In short, almost anything can happen, and it depends a great deal on how individual players and stakeholders perceive their worth, and how willing they are to play together to keep all the pieces together to enable the magic of game development to continue to put games in the hands of the gamers who play them.

We on the outside aren’t privy to the negotiations on how this came about…

Consider: AtariAge for the past 20 years has hosted a ton of IP that they don’t own copyright or trademark for. Scans of manuals and box art, ROM images, new games created with IP without permission or license of the original owner, etc.

Doing this was a valuable public service in terms of historical preservation. Without someone doing it, much of the cultural artifacts of the Atari era would have been much more likely to be lost forever, or at the very least been much less accessible to the public. And, aside from re-releases of a small subset of games, none of the companies that own these works did anything on the level that AtariAge did to curate these works.

But hosting IP that they did not own did put AtariAge in a precarious legal position. At any moment, the IP owners of the content could have taken legal action to shut AtariAge down.

Who knows, but it’s entirely possible that Atari pulled a power move, leveraging the threat of legal peril to broker an acquisition deal that potentially benefits both parties. It’s shrewd of Atari not to destroy AtariAge — the backlash from Atari’s true fanbase would have been lethal. The takeover could be the best way forward for all involved, all things considered. Even if there may be unavoidable downsides.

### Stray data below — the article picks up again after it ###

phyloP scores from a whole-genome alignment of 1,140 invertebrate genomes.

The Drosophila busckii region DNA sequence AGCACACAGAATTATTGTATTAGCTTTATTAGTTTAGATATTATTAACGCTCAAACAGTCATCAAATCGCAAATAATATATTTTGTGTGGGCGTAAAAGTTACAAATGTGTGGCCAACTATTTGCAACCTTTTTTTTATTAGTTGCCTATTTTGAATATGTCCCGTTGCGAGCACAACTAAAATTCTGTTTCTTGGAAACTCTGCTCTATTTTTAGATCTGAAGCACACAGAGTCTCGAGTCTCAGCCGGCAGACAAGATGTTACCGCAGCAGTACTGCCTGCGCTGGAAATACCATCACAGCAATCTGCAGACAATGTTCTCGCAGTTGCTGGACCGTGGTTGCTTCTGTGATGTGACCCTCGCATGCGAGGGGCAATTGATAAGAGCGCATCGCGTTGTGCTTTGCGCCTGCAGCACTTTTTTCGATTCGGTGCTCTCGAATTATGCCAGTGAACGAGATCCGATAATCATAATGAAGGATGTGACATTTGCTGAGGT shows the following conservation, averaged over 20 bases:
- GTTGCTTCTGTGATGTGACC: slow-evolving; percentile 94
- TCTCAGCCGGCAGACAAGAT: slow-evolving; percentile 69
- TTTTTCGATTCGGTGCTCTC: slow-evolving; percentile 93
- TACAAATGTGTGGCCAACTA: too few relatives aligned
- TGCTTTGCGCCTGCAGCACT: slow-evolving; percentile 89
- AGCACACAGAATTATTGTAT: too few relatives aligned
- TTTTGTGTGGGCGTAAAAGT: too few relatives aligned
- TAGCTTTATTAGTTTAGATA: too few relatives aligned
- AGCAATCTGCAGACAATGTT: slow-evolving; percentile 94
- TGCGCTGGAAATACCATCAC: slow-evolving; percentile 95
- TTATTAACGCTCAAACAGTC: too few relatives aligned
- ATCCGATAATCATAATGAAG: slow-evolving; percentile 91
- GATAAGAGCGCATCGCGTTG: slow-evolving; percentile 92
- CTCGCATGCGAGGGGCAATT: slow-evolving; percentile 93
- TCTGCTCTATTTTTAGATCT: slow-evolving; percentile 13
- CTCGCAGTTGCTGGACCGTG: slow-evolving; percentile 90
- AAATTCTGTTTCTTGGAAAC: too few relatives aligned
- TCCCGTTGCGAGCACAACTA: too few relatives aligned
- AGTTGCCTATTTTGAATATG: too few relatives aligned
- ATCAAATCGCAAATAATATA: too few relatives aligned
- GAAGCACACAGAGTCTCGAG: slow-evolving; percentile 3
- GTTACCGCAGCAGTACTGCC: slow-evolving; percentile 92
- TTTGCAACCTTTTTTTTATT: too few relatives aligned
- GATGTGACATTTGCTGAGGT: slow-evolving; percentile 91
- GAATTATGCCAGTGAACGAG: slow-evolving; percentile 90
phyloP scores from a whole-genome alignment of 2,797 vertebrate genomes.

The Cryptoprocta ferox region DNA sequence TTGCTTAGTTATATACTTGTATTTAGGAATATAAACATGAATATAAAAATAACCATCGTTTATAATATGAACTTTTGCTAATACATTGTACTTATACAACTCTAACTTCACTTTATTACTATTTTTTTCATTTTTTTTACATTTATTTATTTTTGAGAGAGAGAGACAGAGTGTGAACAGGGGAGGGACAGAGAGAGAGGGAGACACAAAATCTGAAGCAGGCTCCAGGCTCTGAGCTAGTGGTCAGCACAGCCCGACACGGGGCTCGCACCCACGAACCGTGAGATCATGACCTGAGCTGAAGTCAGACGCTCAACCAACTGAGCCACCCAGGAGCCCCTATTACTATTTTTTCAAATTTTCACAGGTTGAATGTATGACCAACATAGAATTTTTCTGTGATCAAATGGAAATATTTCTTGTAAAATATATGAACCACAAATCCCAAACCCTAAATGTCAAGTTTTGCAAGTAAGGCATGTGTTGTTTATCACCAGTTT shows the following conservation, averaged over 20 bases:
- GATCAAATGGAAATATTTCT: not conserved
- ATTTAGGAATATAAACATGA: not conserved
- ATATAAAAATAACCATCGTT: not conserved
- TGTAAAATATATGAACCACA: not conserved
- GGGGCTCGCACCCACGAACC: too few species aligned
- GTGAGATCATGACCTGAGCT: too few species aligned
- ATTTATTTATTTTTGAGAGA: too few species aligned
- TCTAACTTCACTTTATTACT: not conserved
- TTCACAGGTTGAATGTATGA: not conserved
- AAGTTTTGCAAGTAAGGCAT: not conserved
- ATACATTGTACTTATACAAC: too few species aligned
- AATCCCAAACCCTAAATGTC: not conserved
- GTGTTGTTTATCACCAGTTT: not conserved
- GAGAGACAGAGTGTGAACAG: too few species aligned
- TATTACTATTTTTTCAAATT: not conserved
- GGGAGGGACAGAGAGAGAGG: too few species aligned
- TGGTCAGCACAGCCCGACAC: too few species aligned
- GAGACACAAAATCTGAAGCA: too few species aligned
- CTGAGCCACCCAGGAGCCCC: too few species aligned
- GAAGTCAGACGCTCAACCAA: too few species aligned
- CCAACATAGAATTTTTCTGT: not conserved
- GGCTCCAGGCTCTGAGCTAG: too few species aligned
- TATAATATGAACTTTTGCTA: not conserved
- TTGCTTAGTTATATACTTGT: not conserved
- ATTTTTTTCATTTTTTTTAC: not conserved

Anytime Nintendo takes down a fan-produced game that they didn’t have permission to use Nintendo’s IP for, people have said “I wish Nintendo would have just bought the project and hired them to complete it.”

I have no idea, but something like that could be exactly what just happened here.

How exactly things will shake out remains to be seen, but for now I am hopeful that we’re witnessing the beginning of a bright new era of the AtariAge story.

Reacting to Homebrewer responses to AtariAge discontinuing ports

Recently, Atari Age announced that it would no longer sell IP-encumbered products in its store, and would be putting those titles that they planned to discontinue on sale through July 23 of this year.

The Zero Page Homebrew people recently put out a collection of statements by the various luminary developers in the Homebrew scene, and posted them on Facebook as well as covered the news on their video stream.

I have a lot of things to say about this stuff. So, in the spirit of copyright infringement for the common good, I’ve “stolen” the images of each developer’s statements, and offer my reaction to them below. I am nobody special, I just happen to care.

It’s good to see that Champ Games intends to continue developing original games and may pursue licensing rights for ports.

It’s unfortunately a bit naive of Champ Games to announce that they plan to continue to sell ROMs of their IP-encumbered ports. The ROM files are just as subject to IP infringement liability as a physical cartridge is.

I’m reading between the lines a bit, but it seems like Atari Age’s decision to discontinue these games is a pre-emptive effort on their part to limit their legal liability in the event they get sued, and not necessarily a result of any specific takedown effort on the part of the rights holders.

The thing about this is, Atari Age have been operating in this grey market area for many years, and ceasing operations doesn’t absolve them of liability for past transgressions. In principle, the rights holders could go after Atari Age and its affiliates, partners, etc. at any time.

In fact, Atari Age did have to take down Princess Rescue, an Atari 2600 de-make of Super Mario Bros, due to legal action from Nintendo, who are notoriously litigious and vigorous when it comes to protecting their IP.